One and the same situation can be rendered by two texts using completely different stylistic and structural methods. In such cases we are dealing with the method which produces equivalent texts. The classical example of equivalence is given by the reaction of an amateur who accidentally hits his finger with a hammer: if he were French his cry of pain would be transcribed as "Aie!", but if he were English this would be interpreted as "Ouch!". Another striking case of equivalences are the many onomatopoeia of animal sounds.
Here we have a particular feature of equivalences: more often than not they are of a syntagmatic nature, and affect the whole of the message. As a result, most equivalences are fixed, and belong to a phraseological repertoire of idioms, clichés, proverbs, nominal or adjectival phrases, etc. In general; proverbs are perfect examples of equivalences.
The method of creating equivalences is also frequently applied to idioms. For example, "to talk through one's hat" and "as like as two peas" cannot be translated by means of a calque. Yet this is exactly what happens amongst members of so-called bilingual populations, who have permanent contact with two languages but never become fully acquainted with either. It happens, nevertheless, that some of these calques actually become accepted by the other language, especially if they relate to a new field which is likely to become established in the country of the TL.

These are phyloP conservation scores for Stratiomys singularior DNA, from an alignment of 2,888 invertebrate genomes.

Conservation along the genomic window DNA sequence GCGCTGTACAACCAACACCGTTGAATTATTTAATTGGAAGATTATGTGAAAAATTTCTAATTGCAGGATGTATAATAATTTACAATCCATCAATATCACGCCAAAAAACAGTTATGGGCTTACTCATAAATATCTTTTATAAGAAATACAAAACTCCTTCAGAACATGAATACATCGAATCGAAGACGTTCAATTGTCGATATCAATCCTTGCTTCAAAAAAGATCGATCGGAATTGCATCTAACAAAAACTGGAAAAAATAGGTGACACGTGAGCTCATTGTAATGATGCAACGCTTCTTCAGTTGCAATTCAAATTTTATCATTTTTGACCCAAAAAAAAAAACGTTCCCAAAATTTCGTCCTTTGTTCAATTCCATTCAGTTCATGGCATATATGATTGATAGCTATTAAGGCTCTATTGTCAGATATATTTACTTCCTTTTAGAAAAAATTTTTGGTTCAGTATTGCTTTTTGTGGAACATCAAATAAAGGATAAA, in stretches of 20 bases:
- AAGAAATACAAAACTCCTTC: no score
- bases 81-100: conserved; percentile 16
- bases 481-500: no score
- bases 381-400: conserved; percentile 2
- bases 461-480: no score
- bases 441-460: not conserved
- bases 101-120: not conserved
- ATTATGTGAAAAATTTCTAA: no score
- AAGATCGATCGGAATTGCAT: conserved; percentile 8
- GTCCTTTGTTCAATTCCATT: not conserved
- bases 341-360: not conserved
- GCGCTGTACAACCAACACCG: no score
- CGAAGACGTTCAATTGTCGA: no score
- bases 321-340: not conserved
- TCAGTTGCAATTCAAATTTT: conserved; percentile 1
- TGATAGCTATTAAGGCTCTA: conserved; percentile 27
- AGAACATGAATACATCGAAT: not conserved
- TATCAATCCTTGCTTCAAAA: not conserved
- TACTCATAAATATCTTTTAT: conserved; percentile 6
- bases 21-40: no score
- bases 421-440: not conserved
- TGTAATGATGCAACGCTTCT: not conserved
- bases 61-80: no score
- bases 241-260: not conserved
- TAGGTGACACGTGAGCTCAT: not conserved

The responsibility of introducing such calques into a perfectly organized language should not fall upon the shoulders of translators: only writers can take such liberties, and they alone should take credit or blame for success or failure. In translation it is advisable to use traditional forms of expression, because the accusation of using Gallicisms, Anglicisms, Germanisms, Hispanisms, etc. will always be present when a translator attempts to introduce a new calque.
همه دور و برشن.
She has company.
اهل این طرفها که نیستید؟
You're not a local?
چه جوری براتون بگم؟ واقعاً دردناکه.
How can I put it? It's painful.
مادرم طفلک این کارو می کرد.
My poor mother did it.
از دستمون کاری بر نمی یاد.
We can't do anything.
بالاخره لومون داد!
The cat's out of the bag!
گوشی روقطع نکنین.
Hold the line.
Procedure 7: Adaptation
With this seventh method we reach the extreme limit of translation: it is used in those cases where the type of situation being referred to by the SL message is unknown in the TL culture. In such cases translators have to create a new situation that can be considered as being equivalent. Adaptation can, therefore, be described as a special kind of equivalence, a situational equivalence. Adaptations are particularly frequent in the translation of book and film titles. And also the method of adaptation is well known amongst simultaneous interpreters.